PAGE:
Civic space in Bahrain is rated ‘closed’ by theCIVICUS Monitor.

    Get in touch with Salam for Democracy and Human Rights through their website and follow @SALAM_DHR and@JawadFairooz on Twitter.


  • Bahrain: End Degrading Treatment of Activists

    Bahraini authorities’ treatment of wrongfully imprisoned detainees violates international standards on prisoner treatment and in some cases may constitute cruel, inhuman, or degrading treatment, a coalition of ten rights groups said today. The authorities should ensure that all detainees are treated with humanity and in accordance with the United Nations Standard Minimum Rules for the Treatment of Prisoners, known as the Nelson Mandela Rules, including access to the adequate medical care they require and contact with their relatives.

    Family members of 12 opposition activists or human rights defenders held in Building 7 of Jaw Prison have told rights groups that under new regulations the authorities shackle the men, many of them elderly and in poor health, whenever they leave their cells, including for medical visits. The men are serving long prison terms in connection with their prominent and peaceful roles in the pro-democracy uprising in February 2011.

    “These new regulations degrade and humiliate prisoners who clearly pose no escape risk,” said Joe Stork, deputy Middle East director at Human Rights Watch. “Authorities can take reasonable measures to prevent escapes, but shackling infirm patients, many of them torture victims, clearly goes beyond any need for security.”

    The authorities should immediately and unconditionally release all prisoners held solely for peacefully exercising their rights to freedom of expression and peaceful assembly, the groups said.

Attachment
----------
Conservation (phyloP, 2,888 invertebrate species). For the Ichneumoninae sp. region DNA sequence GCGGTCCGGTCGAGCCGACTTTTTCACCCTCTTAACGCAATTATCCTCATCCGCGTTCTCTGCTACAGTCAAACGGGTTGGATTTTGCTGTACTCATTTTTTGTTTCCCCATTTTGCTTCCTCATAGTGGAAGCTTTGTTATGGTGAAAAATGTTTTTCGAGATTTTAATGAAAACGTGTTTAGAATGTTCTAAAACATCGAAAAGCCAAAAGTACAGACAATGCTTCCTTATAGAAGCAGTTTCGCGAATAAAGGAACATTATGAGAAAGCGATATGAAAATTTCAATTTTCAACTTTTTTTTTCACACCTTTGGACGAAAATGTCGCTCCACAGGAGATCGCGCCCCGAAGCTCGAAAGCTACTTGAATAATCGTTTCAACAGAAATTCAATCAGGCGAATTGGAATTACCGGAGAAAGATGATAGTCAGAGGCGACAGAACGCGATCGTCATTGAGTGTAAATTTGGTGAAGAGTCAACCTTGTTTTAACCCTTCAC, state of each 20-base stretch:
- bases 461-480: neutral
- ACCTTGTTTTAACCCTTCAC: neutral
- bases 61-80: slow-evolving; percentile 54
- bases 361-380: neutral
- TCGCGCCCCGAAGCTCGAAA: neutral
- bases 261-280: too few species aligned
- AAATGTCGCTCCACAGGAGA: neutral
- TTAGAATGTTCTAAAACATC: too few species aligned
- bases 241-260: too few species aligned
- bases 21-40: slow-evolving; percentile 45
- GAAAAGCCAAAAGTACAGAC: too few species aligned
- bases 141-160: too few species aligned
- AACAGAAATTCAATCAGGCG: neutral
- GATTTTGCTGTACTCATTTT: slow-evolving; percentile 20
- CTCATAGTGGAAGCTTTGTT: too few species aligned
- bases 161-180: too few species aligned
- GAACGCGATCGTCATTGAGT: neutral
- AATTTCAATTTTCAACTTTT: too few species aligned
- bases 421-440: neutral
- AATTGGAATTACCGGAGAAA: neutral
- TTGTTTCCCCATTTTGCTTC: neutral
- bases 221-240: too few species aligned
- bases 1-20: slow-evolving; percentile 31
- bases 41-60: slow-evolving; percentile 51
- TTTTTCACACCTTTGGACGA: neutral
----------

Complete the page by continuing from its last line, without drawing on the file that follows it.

On April 12, 2017, Abdulhadi al-Khawaja, a human rights defender held in Building 7, began a hunger strike to protest the new regulations at Jaw Prison, which the prisoners believe are a disproportionate response to the escape of 10 prisoners from another part of Jaw Prison on January 1.

    In addition to the shackling, which has led the detainees to refuse to attend medical appointments in protest at what they perceive as degrading treatment, the authorities have cut visiting hours and the time for phone calls with their relatives.

    Since the escape, which resulted in the death of a police officer, family members of the opposition and human rights activists and several other prisoners have told the rights groups that the authorities’ treatment of their relatives has worsened significantly.

    Since March 1, authorities have shackled prisoners in Building 7 whenever they leave their cells. This practice is contrary to Rule 47 of the Mandela Rules, which states that restraint instruments should only be used as a precaution against escape or to prevent prisoners from injuring themselves or others. Family members of prisoners in other buildings have also told rights groups that their relatives are shackled whenever they leave their cells and that since the escape, their cells are locked most of the day, meaning that those without toilet in their cell have only limited access to toilets.